It’s no secret that used car prices have increased significantly over the past several years. According to the iSeeCars Car Affordability Index, used car affordability dropped 26.7% from August 2019 to August 2022. This means used car prices increased faster than real wages. As a result, buyers are taking out longer loans and making higher payments to buy vehicles they want.
The iSeeCars Car Affordability index compares median household income to an idealized car financing income. This comparison uses historical income and used car price data to determine affordability. If the price for a specific model increases more than real income, the index shows that difference as a percentage.
According to the index, popular models like the Honda Accord, Toyota Prius, Toyota Avalon, Nissan Maxima, and Ford Mustang have increased as much as 37%, putting them out of reach for some consumers. We’ll take a look at these cars, including their affordability scores and price increases as of August 2022.
3-Year-Old Car Average Price: $35,137 | Percent Above Affordability: 37.6%
The Toyota Avalon is one of the best large sedans on the market. It offers a roomy, comfortable interior, a smooth ride, decent gas mileage, and good performance. It’s also equipped with features normally found in higher-end luxury cars. It does everything well, from commuting to long road trips, and typically gets high marks in reviews and comparisons.
Unfortunately, it also gets high marks for its price. The average price for a used, three-year-old Avalon is $35,137, an increase of $13,181, and is 37.6% less affordable than a similar vehicle from three years ago.
3-Year-Old Car Average Price: $33,500 | Percent Above Affordability: 31.2%
Few cars offer high performance in an affordable package like the Ford Mustang. The original pony car is an icon and has been going strong for almost 60 years. Buyers can choose between a coupe or convertible, a pair of potent engines, and a long list of options. It remains a popular choice for people from all walks of life.
Its popularity is also reflected in its price tag, which is 31.2% less affordable than three years ago. The average price of a used three-year-old Mustang is $33,500. However, limited edition vehicles like the Bullitt will set you back a bit more.
3-Year-Old Car Average Price: $32,090 | Percent Above Affordability: 25.6%
The Prius is Toyota’s long-running hybrid model. It’s also the poster car for environmentalists and people who prize fuel economy above everything else. But the Prius is not a penalty box on wheels. It provides a surprising amount of room, comfort, and features in a highly efficient package.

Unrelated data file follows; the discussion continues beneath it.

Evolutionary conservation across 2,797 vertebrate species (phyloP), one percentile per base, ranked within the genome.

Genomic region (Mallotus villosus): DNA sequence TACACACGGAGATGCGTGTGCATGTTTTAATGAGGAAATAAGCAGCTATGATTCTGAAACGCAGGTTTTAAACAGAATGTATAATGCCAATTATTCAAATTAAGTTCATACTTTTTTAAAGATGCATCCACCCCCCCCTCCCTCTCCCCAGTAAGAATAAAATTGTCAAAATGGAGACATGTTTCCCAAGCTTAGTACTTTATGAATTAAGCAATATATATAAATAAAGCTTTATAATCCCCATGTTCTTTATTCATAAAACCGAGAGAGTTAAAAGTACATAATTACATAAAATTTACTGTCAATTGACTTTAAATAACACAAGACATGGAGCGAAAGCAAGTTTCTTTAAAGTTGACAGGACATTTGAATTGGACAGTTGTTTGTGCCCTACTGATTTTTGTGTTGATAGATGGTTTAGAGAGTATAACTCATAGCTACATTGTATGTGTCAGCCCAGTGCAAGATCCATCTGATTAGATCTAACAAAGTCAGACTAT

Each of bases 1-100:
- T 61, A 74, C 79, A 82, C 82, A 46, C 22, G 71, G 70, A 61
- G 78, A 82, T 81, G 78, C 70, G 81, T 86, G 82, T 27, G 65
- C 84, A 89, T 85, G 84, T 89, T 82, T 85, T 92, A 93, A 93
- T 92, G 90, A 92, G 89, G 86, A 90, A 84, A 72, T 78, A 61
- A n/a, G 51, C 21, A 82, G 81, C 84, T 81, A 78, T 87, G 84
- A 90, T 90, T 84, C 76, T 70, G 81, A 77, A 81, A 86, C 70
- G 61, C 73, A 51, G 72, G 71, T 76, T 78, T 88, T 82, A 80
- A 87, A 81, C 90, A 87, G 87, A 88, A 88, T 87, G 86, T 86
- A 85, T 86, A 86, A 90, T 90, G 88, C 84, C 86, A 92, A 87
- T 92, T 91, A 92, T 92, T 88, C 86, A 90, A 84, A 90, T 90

The Prius is also highly efficient at retaining its value which is just… high. A three-year-old Prius will cost its buyer an average of $32,090. It may make filling up at the pump more affordable, but in reality, the Prius is 25.6% less affordable than it was in 2019.
3-Year-Old Car Average Price: $30,547 | Percent Above Affordability: 19.6%
Nissan’s Maxima nameplate dates almost 40 years, when Datsun rebranded itself as Nissan in the U.S. market. It’s made a name for itself as a sedan with responsive power and good road manners. It’s not quite the “four-door sports car” Nissan claims, but it won’t embarrass you on a winding road either.
At $30,547 for an average three-year-old Maxima, it’s neither cheap nor overly expensive. But it is 19.6% less affordable than it was three years ago.
3-Year-Old Car Average Price: $28,847 | Percent Above Affordability: 12.9%
As one of the most popular sedans, the Honda Accord delivers refinement and value. It’s also quiet, comfortable, and loaded with useful technology and advanced driver aids. Performance-wise, it’s surprisingly capable, offering good acceleration and very capable handling without sacrificing ride quality.
Of the vehicles on this list, it’s also the one you’d sacrifice the least to own. It’s 12.9% less affordable than in 2019 but is still a better value than many other vehicles. Honda Accords have always had high resale values, and the $28,847 average price reflects that while still being somewhat more affordable for most people than a Toyota Avalon or Nissan Maxima.
Is now a bad time to buy a used car?
The past two years have been a historically bad time to buy a car. Supply chain shortages have led to new vehicle inventories drying up. The lack of new cars makes used cars more appealing to buyers, many of whom would never consider a used car under most circumstances.
All of these factors have driven up used car prices, so buyers are faced with some hard choices. Either buy a newer used car and go longer on the loan or higher on the payment or try to finance an older sedan or one with higher mileage. Buying a smaller, more basically equipped vehicle, is also an option. But this is the new reality for car shoppers, and it doesn’t look like prices will decline back in line with the iSeeCars Affordability Index anytime soon.